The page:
On September 11, 2015, the United States Court of Appeals for the Third Circuit, in North Jersey Brain & Spine Center v. Aetna, Inc., joined five other federal courts of appeals in holding that a patient’s assignment of benefits to his or her health care provider is sufficient to confer standing upon the provider to sue for non-payment of those benefits under §502(a) of the Employee Retirement Income Security Act of 1974 (ERISA). 29 U.S.C. §1132(a).  In so holding, the circuit court reversed the district court’s order dismissing the action filed by North Jersey Brain & Spine Center (NJBSC) against Aetna Life Insurance Company (Aetna) for non-payment of benefits.

The litigation arose out of NJBSC’s provision of medical services to three patients insured under healthcare insurance plans administered by Aetna. The patients had signed “Insurance Authorization and Assignment” forms authorizing NJBSC to appeal to Aetna on their behalf and receive payments for all services rendered.  Thereafter, NJBSC filed suit against Aetna, alleging that the insurer authorized the procedures but failed to pay the related claims, in violation of ERISA.  Aetna moved to dismiss on the basis that NJBSC, which is not a participant and beneficiary of Aetna’s ERISA covered plan, did not have sufficient derivative standing as an assignee under the language of the assignment at issue to assert claims against it for alleged ERISA violations.  The New Jersey district court, finding that “more than the right to payment is necessary to confer derivative standing under ERISA” (emphasis added), dismissed the allegations without prejudice to NJBSC’s right to file an amended complaint consistent with its opinion.

On NJBSC’s appeal, the question considered by the circuit court was the type of assignment required to confer derivative standing upon a healthcare provider under ERISA.  The Third Circuit held that “as a matter of federal common law, when a patient assigns payment of insurance benefits to a healthcare provider, that provider gains standing to sue for that payment under ERISA §502(a). An assignment of the right to payment logically entails the right to sue for nonpayment… After all, the assignment is only as good as payment if the provider can enforce it.”  In so deciding, the court noted that it was guided by ERISA’s intent to protect the interests of participants, transferring the burden of payment to the providers who are better situated and financed to pursue unpaid claims, joining the First, Fifth, Sixth, Ninth and Eleventh Circuits * in its conclusion.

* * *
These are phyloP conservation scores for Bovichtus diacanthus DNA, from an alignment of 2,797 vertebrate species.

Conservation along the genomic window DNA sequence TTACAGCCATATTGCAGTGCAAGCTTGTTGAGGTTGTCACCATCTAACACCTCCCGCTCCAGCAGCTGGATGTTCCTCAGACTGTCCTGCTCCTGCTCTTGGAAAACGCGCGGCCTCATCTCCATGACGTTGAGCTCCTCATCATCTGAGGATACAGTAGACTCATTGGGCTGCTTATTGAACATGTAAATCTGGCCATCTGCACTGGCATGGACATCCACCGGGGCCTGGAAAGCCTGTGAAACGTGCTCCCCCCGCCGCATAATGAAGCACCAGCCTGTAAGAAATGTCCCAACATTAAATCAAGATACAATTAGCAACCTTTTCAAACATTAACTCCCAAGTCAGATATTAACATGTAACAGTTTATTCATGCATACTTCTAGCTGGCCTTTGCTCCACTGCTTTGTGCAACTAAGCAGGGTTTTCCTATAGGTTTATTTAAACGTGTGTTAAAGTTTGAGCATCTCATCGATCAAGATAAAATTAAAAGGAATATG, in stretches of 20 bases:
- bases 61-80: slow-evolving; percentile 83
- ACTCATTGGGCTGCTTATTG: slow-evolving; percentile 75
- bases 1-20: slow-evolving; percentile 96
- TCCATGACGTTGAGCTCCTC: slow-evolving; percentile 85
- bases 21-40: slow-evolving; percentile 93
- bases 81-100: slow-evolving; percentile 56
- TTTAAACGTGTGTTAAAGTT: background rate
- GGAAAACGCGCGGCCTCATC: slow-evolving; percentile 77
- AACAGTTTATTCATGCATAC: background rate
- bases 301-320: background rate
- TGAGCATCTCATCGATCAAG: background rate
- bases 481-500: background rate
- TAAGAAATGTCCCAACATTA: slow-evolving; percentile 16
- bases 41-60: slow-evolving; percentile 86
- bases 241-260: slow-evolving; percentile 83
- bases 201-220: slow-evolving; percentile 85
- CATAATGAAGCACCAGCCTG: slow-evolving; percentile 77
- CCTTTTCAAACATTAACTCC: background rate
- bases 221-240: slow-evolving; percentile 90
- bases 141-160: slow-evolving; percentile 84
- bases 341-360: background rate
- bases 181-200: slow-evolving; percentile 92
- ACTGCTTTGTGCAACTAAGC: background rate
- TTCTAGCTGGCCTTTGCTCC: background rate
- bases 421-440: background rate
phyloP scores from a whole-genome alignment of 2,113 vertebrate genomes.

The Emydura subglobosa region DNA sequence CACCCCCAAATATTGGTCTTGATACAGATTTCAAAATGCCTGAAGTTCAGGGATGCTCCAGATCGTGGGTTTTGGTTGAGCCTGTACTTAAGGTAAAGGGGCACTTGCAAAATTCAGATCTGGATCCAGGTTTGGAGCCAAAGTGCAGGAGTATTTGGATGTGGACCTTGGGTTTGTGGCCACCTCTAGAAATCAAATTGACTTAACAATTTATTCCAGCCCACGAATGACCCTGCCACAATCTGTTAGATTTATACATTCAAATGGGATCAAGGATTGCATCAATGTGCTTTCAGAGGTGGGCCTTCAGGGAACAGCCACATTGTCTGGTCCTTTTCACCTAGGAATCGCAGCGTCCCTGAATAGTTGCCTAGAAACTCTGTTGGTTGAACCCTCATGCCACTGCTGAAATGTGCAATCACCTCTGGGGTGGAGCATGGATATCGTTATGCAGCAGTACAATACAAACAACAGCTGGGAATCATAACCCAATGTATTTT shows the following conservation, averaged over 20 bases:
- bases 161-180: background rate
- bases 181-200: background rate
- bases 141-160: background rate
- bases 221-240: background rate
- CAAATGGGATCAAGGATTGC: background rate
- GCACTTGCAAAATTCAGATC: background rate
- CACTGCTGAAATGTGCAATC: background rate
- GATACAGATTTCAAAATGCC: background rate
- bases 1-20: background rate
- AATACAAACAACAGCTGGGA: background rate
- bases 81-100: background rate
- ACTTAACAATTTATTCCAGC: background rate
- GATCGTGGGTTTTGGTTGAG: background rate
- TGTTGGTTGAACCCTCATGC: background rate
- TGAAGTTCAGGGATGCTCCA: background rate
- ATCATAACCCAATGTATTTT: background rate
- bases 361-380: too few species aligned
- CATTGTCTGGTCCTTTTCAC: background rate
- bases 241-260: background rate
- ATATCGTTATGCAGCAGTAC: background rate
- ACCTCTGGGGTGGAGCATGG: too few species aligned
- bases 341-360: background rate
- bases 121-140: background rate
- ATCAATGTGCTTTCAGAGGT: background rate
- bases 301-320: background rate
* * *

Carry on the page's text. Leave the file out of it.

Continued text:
The opinion does not address whether the plan itself prohibited the assignment of rights and/or benefits under ERISA, and such non-assignment provisions have been held enforceable by the courts. See Davidowitz v. Delta Dental Plan, Inc., 946 F. 2d 1476 (9th Cir. 1991). In response to an action filed against Aetna by another provider in an earlier action, a New Jersey district court judge held that the Aetna plan’s anti-assignment provision at issue there trumped the assignment of benefits to the provider, adopting the majority view of federal courts considering the issue. See Neurological Surgery Associates, P.A. v. Aetna Life Ins. Co., 2014 U.S. Dist. LEXIS 75906 (D.N.J. June 4, 2014). Moreover, the circuit court’s opinion in NJBSC v. Aetna does not address the issue whether the assignment confers the right to seek penalties and attorney’s fees under the statute.

A copy of the Third Circuit’s opinion may be accessed here.